The mechanical switch isolates the load commutation switch from the primary voltage across the main HVDC breaker during current breaking. Thus, the required voltage rating of the load commutation switch is significantly reduced

Our idea to implement DC grid :Such a DC overlay grid can be implemented in Indian Ocean, Arabian sea, bay of Bengal, Pacific Ocean to interconnect off-shore wind parks, and to transmit the electrical energy to the on-shore load centres which connect several countries such as India, U.A.E, Australia, Bangladesh, Sri Lanka, Malaysia ,China, Maldives and so many.So the day is not so far with Internation hybrid DC grid.

As we just discussed, we know that it is very advantageous to opt for DC transmission.But can we really do away with AC???Or is there a way to combine AC and DC grid.



In the above shown system, there are 2 kinds of sources-1)DC source consisting of Photovoltaic and offshore wind generators and 2)AC source The system consists of AC and DC grids. There are two modes of operation: 1)islanding mode and 2)interconnection modeIslanding mode:- Here there is no transfer of power between the two segments. All sources are connected to AC grid. The supply demand imbalance between power source and load is eliminated by charging and discharging storage

batteries through bidirectional converters.2) Interconnection mode:- Here there is a transfer of power between both segments. The transfer of power between the segments is done on DC grid whereas internally, for AC applications, AC is supplied.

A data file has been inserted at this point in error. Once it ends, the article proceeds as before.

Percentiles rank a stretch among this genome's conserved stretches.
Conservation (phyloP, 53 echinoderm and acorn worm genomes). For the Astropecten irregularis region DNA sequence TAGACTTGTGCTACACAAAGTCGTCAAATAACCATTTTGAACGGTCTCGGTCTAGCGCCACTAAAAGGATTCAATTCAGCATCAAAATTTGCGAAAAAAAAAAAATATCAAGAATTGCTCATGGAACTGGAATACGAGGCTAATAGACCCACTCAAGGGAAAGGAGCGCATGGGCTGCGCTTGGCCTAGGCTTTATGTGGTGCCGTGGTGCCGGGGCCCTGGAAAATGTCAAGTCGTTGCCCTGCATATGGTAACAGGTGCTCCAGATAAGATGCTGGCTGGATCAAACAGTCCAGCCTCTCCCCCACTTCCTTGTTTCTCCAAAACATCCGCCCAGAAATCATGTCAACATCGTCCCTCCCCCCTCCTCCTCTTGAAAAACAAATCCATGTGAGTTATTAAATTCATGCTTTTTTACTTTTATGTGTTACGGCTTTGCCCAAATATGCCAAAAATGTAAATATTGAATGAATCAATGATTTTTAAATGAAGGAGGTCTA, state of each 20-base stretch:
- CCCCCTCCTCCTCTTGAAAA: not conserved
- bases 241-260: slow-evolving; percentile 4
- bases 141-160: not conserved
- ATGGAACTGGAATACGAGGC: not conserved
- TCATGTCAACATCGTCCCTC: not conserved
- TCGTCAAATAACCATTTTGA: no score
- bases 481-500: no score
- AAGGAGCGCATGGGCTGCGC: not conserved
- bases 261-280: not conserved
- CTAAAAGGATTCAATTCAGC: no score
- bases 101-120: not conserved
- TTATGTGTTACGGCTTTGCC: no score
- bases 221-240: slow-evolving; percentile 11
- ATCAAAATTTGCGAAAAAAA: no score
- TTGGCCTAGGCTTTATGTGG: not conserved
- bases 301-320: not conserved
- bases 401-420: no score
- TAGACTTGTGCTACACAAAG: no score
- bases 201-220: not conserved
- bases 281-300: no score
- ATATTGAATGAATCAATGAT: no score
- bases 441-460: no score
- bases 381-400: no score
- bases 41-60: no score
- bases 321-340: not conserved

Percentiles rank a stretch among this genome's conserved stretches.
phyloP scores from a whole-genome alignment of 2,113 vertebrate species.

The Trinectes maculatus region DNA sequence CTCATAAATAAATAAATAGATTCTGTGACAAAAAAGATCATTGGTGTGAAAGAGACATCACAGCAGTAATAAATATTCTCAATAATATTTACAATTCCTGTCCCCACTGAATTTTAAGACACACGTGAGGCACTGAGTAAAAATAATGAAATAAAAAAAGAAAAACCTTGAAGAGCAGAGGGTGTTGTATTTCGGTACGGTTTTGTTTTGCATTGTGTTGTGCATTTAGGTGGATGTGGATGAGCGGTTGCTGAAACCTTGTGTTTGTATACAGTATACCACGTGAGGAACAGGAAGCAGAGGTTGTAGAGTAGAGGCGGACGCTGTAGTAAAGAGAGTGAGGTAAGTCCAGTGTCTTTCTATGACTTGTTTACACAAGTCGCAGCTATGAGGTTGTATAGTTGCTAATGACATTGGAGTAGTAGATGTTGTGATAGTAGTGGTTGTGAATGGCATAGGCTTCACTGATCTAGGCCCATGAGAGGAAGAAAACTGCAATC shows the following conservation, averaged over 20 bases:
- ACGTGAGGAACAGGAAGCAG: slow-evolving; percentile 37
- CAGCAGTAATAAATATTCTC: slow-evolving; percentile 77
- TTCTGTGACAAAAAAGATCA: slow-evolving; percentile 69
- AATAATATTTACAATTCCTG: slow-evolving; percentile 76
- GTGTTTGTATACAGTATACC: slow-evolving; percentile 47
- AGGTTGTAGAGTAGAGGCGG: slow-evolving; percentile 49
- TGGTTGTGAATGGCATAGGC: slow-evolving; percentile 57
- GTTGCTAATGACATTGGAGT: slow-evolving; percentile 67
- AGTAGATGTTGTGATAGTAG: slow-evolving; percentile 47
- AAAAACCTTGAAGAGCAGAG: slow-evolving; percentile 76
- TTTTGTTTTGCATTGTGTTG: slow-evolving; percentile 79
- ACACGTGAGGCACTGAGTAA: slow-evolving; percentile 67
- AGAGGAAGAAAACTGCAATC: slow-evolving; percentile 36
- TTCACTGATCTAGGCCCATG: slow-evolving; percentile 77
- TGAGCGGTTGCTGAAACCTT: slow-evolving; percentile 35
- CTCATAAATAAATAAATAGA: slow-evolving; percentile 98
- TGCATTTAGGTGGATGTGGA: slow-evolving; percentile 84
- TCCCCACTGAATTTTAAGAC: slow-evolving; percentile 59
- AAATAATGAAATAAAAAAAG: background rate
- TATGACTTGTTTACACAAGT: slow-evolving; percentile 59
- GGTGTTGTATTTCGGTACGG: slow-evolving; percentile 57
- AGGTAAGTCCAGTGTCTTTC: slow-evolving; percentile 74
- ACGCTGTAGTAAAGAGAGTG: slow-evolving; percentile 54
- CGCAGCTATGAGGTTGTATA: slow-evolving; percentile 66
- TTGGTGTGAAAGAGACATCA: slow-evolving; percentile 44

ADVANTAGES OF DC-AC HYBRID GRIDIt combines the advantages of both, DC and AC grids.DC GRIDIn the modern day world, where countries are rapidly opting for non conventional sources of energy generation (offshore wind farms, solar power plants), DC grid becomes very beneficial.

Electric vehicles- future of the transport industry, run on batteries which require DC for charging. Huge data centers like those of Face book and Google have already shifted to using DC supply to reduce power loss and hence reduce electricity bills.DC is widely used for traction purposes, telephone exchanges, for industrial processes like Aluminum smelting.

AC GRIDFor transmission lengths lesser than 400 km, AC is more economicalFor domestic loads, where most of the load consumes AC, it is beneficial to supply AC.

Apart from the previously shown advantages, the hybrid grid has an inbuilt provision for the Islanding mode of operation which is very beneficial in case of occurrence of faults in the grid which may result in cascade tripping.

REFERENCES:www.wikipedia.org/wiki/High-Voltage_direct_current.www.enotes.com Sciencehybrid grid.www.wikipedia.org/wiki/Electric_power_transmission.www.modernizethegrid.com/transmissionanddistribution.www.fixhybrid.com.www.gogrid.com.www.abb.co.in Product GuideHigh Voltage Products.www.smartgridnews.com/.../Discovery-Showcase-ABB-...-United States.www.energy.siemens.com.www.nordicenergy.org/.../grids-for-integration-of-large-scale-wind.www.epsrc.ac.uk/.../Calls/.../CollaborativeResearchChinaSmartGrids.science.howstuffworks.com/environmental/.../power2.htm.